‘He who dares to teach must never cease to learn’!

Behaviorist B. F. Skinner was one of the pioneers of the idea that the human being is born with a tabula rasa (an empty brain), and throughout the course of our lives we learn how to do things.

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This goes for everything under the sun – starting from a baby who learns how to walk after repeatedly standing up and toppling over and going all the way to professionals in a variety of fields who acquire their skills by extensive studies, but mainly by trial and error. This is, of course, a very simple and basic way of summarizing the theory of behaviorism.

In relation to teaching he was even quoted saying that “teachers must learn how to teach … they need only to be taught more effective ways of teaching.” Some say that people are either born teachers or not, speaking of this as a talent or vocation. Others, including Skinner, say that just like any other skill, teaching is something that one can acquire.
Regardless of how and by which process teachers become teachers, the most important thing is that they deliver their message to their students, and in order to do so there are various aspects which they have to keep in mind – aspects that often go beyond how well they know the subject that they are teaching!

What must be taken into consideration when going into a classroom?
Sometimes teachers go into class with the intention of teaching a particular grammar point, let’s say the Present Simple. However, it is also important to take other things into consideration, such as the different skills that teacher wants or needs to include; or the topic/s used in the lesson. However the most important part of the lesson is always the student. There are various aspects which must be considered and these include the age, linguistic ability as well as the nationality of each individual student in the class.

The learners
Whatever the subject that you might be teaching, your students are always the most important feature of your lesson and you need to take various things into consideration. On entering your classroom for the first time certain aspects might be immediately obvious. These include the number of students, the gender ratio, the apparent age, the way in which they are interacting with each other (if they are interacting at all) and also their goals, purposes and learning expectations.

Why are these aspects important?
Well, basically the learners determine the success or failure of your lesson, which therefore implies that a teacher cannot go into class with just any lesson. For example, there is a difference between preparing a lesson for two students and preparing one for twelve. Although pair work could still be done in both cases, one must dedicate more time for feedback when the group is larger. It is also important for the teacher to choose the topics wisely – it is one thing if the class contains a group of students of the same gender (in which case it might be easier to pick out certain discussion topics), and a completely different story if the group is mixed (as is generally the case in most ESL or EFL classrooms). When it comes to the selection of discussion topics it is also vital to take into consideration the age of the students – topics which are discussed in adult EFL classes might be too heavy, difficult and in some cases even boring, for teens and kids.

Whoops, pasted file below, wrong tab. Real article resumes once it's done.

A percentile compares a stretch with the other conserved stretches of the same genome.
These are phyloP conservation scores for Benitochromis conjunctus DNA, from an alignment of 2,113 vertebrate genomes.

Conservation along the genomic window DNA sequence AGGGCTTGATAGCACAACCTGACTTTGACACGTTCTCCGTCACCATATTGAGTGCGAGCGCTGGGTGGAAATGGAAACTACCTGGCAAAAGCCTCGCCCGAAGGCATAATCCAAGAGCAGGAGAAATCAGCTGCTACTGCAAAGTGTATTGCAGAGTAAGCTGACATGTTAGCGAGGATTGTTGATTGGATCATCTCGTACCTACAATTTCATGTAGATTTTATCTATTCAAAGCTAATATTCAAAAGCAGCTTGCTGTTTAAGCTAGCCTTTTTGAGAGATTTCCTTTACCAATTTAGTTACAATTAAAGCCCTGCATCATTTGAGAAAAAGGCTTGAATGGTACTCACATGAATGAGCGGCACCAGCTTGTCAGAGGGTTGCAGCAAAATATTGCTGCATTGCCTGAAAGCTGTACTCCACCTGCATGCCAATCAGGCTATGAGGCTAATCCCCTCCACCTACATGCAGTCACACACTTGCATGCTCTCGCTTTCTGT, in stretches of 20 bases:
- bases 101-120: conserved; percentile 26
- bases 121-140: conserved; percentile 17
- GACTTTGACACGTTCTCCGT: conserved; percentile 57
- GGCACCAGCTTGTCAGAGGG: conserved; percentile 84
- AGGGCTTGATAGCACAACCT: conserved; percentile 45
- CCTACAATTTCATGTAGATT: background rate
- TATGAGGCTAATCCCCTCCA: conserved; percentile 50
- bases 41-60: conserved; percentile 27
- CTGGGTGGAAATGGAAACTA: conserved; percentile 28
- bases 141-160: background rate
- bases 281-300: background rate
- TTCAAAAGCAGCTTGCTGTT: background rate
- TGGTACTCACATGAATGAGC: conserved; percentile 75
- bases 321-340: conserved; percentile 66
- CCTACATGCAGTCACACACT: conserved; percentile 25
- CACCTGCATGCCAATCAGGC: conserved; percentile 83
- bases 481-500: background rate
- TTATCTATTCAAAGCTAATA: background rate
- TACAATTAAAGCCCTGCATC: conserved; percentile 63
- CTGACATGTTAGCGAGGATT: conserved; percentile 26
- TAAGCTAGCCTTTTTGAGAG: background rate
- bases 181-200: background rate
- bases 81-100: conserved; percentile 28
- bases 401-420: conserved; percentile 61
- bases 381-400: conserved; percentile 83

Student interaction is another key factor. If the teacher goes into class and finds that the students are already talking in English; that is a sign that they are (very likely) a multi-lingual group and that they are quite keen on beginning their learning experience. This is quite different from a situation in which a teacher walks into a room and finds students sitting down quietly.

Another important aspect is obviously the goals and purposes of the students. Why are they learning English? Do they need it, or is it simply something that they are doing for fun? This would also influence their performance in class as well as the topics that the teacher takes for the lessons. There is a big difference between Klaus who works in a multi-national company and needs English to be able to interact with his foreign business partners, and Gemma who loves travelling and wants to be able to make many different friends from different countries. In Klaus’s case he will probably have to prove that his English has improved once he goes back home, whereas in Gemma’s case there is no one to monitor her improvement, which probably leads to her having a more laid back approach to learning. This is not to say that one will learn more than the other, but obviously, the teacher must take all of these points into consideration to make sure that the learning experience for both these students is equally fruitful.